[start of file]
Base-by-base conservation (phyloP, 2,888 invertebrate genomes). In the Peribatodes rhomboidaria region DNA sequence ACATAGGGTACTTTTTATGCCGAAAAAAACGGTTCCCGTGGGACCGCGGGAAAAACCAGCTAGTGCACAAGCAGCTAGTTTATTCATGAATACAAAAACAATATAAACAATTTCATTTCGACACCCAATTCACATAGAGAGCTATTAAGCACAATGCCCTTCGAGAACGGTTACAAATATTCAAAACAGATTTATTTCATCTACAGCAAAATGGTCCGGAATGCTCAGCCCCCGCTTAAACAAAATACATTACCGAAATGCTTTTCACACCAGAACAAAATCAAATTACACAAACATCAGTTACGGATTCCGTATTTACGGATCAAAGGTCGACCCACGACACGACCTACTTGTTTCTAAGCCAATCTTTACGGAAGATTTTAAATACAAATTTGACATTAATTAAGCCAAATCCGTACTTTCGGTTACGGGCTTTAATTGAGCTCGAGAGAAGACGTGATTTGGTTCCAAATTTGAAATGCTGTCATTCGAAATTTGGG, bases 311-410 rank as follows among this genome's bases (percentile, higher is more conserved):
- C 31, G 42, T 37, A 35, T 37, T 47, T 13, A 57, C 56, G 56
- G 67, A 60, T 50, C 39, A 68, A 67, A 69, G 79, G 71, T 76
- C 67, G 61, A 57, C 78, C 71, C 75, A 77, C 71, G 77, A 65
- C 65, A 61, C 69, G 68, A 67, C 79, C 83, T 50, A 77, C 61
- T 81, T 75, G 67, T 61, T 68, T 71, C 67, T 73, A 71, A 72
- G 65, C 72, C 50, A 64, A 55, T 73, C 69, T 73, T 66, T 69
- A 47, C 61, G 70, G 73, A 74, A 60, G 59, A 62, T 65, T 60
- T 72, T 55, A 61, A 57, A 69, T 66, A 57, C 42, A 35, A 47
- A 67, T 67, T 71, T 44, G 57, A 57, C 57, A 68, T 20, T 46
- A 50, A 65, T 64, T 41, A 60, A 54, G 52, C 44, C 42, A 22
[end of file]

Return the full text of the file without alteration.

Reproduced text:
Base-by-base conservation (phyloP, 2,888 invertebrate genomes). In the Peribatodes rhomboidaria region DNA sequence ACATAGGGTACTTTTTATGCCGAAAAAAACGGTTCCCGTGGGACCGCGGGAAAAACCAGCTAGTGCACAAGCAGCTAGTTTATTCATGAATACAAAAACAATATAAACAATTTCATTTCGACACCCAATTCACATAGAGAGCTATTAAGCACAATGCCCTTCGAGAACGGTTACAAATATTCAAAACAGATTTATTTCATCTACAGCAAAATGGTCCGGAATGCTCAGCCCCCGCTTAAACAAAATACATTACCGAAATGCTTTTCACACCAGAACAAAATCAAATTACACAAACATCAGTTACGGATTCCGTATTTACGGATCAAAGGTCGACCCACGACACGACCTACTTGTTTCTAAGCCAATCTTTACGGAAGATTTTAAATACAAATTTGACATTAATTAAGCCAAATCCGTACTTTCGGTTACGGGCTTTAATTGAGCTCGAGAGAAGACGTGATTTGGTTCCAAATTTGAAATGCTGTCATTCGAAATTTGGG, bases 311-410 rank as follows among this genome's bases (percentile, higher is more conserved):
- C 31, G 42, T 37, A 35, T 37, T 47, T 13, A 57, C 56, G 56
- G 67, A 60, T 50, C 39, A 68, A 67, A 69, G 79, G 71, T 76
- C 67, G 61, A 57, C 78, C 71, C 75, A 77, C 71, G 77, A 65
- C 65, A 61, C 69, G 68, A 67, C 79, C 83, T 50, A 77, C 61
- T 81, T 75, G 67, T 61, T 68, T 71, C 67, T 73, A 71, A 72
- G 65, C 72, C 50, A 64, A 55, T 73, C 69, T 73, T 66, T 69
- A 47, C 61, G 70, G 73, A 74, A 60, G 59, A 62, T 65, T 60
- T 72, T 55, A 61, A 57, A 69, T 66, A 57, C 42, A 35, A 47
- A 67, T 67, T 71, T 44, G 57, A 57, C 57, A 68, T 20, T 46
- A 50, A 65, T 64, T 41, A 60, A 54, G 52, C 44, C 42, A 22